Updated December 8, 2018: The Walking Dead creator Robert Kirkman confirmed that his Skybound Entertainment would finish The Walking Dead: The Final Season. The final episode is expected on March 26, 2019.
A few days ago, Telltale Games announced that it was closing down. The studio laid off 225 employees and retained only 25 to finish off Minecraft: Story Mode for Netflix. Games like Stranger Things, The Wolf Among Us: Season 2, and The Walking Dead: The Final Season were also cancelled.
The Walking Dead: The Final Season has already released an episode and Telltale wanted to end it on the second episode. This sparked outrage from the community. However, there may be hope for the game after all. Today, Telltale announced on Twitter that it was working with "potential partners" to finish off the season. Episode 3 and Episode 4 may be "completed and released in some form".
Hopefully the season will be finished off in a satisfactory manner. However, given the language, it might be a buggy and broken experience. We'll keep you posted as soon as we know more about which "form" it'll take.
The Telltale closure came as a shock to everyone because no one expected such an important studio to fail. However, given the poor sales figures for the team's recent projects, it was only a matter of time. Hopefully the affected developers will find positions elsewhere soon. Studios like 343 Industries and Ninja Theory are hiring at the moment.
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Asher Madan handles gaming news for Windows Central. Before joining Windows Central in 2017, Asher worked for a number of different gaming outlets. He has a background in medical science and is passionate about all forms of entertainment, cooking, and antiquing.
If they don't deliver the product they promised they better get refunds ready or face lawsuits from consumers they screwed over.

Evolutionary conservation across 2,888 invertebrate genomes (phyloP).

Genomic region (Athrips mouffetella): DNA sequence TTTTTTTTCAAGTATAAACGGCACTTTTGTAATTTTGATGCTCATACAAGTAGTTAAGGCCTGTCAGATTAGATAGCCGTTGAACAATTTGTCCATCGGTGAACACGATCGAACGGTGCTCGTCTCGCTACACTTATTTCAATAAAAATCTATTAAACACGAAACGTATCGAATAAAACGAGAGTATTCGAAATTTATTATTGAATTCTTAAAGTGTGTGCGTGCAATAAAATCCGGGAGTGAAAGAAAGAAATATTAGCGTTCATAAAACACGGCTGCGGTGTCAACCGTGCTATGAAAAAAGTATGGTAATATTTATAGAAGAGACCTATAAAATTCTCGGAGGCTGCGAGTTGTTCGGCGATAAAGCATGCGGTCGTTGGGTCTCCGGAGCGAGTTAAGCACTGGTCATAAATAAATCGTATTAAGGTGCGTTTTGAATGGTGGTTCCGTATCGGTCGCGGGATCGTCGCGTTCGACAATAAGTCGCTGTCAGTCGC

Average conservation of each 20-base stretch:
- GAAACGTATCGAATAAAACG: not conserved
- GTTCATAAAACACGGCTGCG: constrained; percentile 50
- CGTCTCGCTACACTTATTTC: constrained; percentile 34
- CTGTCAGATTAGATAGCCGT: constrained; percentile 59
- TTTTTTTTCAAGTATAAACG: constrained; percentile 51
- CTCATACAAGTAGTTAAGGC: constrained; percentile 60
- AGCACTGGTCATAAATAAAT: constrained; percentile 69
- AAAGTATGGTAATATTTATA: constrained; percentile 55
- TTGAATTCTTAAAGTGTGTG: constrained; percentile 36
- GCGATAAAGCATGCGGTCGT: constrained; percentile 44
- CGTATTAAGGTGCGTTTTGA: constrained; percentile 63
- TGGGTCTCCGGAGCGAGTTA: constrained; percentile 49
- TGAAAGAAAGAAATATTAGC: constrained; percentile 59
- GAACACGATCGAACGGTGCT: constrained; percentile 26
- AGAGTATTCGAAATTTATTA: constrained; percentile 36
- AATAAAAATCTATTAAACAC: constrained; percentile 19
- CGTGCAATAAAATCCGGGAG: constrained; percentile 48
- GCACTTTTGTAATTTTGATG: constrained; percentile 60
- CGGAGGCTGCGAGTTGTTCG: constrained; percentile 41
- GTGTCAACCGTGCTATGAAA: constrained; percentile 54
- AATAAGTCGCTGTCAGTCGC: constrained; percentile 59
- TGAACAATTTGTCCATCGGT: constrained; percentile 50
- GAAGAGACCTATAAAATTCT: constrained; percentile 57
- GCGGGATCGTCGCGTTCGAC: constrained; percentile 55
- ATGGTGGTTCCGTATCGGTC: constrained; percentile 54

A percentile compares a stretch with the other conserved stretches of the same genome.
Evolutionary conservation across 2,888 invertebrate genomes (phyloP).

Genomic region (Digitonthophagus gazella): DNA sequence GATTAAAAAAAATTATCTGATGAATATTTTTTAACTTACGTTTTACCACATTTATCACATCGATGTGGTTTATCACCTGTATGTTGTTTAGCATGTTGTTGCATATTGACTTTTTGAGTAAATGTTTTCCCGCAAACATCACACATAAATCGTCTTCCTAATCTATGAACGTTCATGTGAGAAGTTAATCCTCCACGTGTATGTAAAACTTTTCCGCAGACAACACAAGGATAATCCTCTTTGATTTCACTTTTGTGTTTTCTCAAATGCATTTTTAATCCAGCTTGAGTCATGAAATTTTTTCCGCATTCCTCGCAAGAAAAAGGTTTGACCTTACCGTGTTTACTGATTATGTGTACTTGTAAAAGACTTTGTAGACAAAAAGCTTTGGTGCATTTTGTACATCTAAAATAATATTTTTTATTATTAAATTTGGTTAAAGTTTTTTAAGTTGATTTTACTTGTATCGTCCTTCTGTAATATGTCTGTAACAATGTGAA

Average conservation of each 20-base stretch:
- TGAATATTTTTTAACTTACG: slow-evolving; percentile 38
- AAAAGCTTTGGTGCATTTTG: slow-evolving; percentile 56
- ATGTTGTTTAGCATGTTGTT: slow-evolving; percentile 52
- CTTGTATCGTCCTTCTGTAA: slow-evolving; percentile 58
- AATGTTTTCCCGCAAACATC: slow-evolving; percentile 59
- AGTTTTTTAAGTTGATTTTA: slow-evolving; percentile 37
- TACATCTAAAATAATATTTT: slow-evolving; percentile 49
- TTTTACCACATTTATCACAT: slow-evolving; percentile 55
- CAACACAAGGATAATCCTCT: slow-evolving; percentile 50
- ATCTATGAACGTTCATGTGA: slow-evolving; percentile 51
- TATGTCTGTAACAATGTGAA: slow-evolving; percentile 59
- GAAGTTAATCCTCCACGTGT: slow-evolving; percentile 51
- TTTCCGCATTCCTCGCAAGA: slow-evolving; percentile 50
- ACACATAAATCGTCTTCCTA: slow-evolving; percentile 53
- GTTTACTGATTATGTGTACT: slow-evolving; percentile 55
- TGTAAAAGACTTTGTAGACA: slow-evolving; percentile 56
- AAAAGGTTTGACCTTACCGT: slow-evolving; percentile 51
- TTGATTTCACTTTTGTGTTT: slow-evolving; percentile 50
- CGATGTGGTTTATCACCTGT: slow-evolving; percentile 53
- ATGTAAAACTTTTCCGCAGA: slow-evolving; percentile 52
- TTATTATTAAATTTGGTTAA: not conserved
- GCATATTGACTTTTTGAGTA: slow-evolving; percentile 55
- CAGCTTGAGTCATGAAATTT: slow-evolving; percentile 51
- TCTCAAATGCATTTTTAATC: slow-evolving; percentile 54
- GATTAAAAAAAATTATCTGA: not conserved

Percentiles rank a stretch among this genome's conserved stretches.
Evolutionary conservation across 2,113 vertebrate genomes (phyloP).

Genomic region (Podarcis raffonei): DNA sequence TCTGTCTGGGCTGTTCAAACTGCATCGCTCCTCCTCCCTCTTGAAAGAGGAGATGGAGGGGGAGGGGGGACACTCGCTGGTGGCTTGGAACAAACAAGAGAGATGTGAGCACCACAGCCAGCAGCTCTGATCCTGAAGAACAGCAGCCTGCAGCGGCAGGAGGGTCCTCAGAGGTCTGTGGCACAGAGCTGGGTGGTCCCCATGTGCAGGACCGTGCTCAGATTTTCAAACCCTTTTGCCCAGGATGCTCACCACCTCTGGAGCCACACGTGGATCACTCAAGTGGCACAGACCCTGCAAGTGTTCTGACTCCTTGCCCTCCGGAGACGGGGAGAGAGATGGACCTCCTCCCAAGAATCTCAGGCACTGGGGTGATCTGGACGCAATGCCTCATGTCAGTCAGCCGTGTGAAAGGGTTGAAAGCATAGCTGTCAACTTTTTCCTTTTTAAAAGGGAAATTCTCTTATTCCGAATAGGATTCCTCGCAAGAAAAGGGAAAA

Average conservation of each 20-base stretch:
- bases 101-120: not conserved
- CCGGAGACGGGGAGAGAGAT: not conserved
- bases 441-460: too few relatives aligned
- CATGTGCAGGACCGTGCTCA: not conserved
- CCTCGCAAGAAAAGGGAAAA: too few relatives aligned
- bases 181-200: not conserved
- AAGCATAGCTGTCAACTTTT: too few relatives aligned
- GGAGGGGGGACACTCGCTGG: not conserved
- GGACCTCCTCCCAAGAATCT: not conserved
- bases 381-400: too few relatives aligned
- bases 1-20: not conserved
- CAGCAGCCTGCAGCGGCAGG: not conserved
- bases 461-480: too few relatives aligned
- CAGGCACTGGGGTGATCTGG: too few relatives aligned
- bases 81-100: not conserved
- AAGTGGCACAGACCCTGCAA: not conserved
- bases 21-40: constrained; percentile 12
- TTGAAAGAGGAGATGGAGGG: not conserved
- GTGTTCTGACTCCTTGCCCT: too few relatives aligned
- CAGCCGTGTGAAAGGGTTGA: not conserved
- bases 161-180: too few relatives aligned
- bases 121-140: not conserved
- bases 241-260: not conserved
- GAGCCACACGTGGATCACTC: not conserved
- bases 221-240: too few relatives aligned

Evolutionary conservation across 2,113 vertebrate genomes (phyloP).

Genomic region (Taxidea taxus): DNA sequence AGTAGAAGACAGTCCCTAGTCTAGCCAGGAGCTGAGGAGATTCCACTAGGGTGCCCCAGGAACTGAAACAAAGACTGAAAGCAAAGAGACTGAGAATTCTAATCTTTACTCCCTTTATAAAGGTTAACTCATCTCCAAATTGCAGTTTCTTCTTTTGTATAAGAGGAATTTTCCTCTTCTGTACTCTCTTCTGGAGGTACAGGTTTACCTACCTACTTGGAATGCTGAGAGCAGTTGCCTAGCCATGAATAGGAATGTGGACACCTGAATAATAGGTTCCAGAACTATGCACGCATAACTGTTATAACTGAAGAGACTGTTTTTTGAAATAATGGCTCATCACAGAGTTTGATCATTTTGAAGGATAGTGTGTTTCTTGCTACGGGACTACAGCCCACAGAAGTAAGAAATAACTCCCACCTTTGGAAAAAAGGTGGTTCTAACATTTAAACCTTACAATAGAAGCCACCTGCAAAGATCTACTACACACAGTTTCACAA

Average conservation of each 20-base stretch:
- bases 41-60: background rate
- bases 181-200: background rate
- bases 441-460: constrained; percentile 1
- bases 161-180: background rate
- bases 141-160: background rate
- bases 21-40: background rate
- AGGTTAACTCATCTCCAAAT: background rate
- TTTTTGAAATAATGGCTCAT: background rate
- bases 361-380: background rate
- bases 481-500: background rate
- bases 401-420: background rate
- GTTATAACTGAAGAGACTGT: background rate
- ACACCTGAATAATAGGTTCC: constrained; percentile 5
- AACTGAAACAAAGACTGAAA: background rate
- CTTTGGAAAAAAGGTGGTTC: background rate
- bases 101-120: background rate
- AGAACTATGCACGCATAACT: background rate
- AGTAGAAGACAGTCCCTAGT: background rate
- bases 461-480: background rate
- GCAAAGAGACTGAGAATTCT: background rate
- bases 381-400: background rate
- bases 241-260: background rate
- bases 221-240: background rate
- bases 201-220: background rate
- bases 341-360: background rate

Its still beyond belief that a Studio can be so severally mismanaged that even with valuable IP licenses they still manage to go bankrupt. You must be some sort of genius to manage that feat.
Not really, I mean the games are niche, and they aren't full price. I imagine licensing the IP's wouldn't come cheap and neither would development. In fact with 250 staff, let's say everyone is only on $50,000 a year, that's $12,500,00 in staffing (and I think we can assume there will be a few people on more than $50,000). I can't see may of these games selling over a million every season.
Is $50k the salary? What about office space, cleaning, toilet, computer, internet, software and other expenses. Real cost will be much higher tho.
I was literally just grabbing an average figure, I think we can safely assume some people would be paid less and some people would be paid a lot more, but $50,000 is a basic wage and across 250 people, it shows just how much money that is required from a niche game.
The fact that this studio has gone under is very sad - but points to the real reason you see a lot of gaming companies going to micro transactions. You have to pay your employees to make games, you have to make money to pay your employees. If a game only sells to a handful of gamers, you need some way to continue to make money off of the user base. This is why I think everyone being up in arms on microtransctions in general is a mistake. We, as gamers, will continue to see good talent lose their jobs because they belong to smaller shops that aren't finding unique ways to earn capital. I do believe the "pay to get ahead" micro transaction should never be a thing - but things like The Walking Dead series which is a single player experience could have benefitted from selling in game items. The way Telltale let their employees go was just ridiculous.
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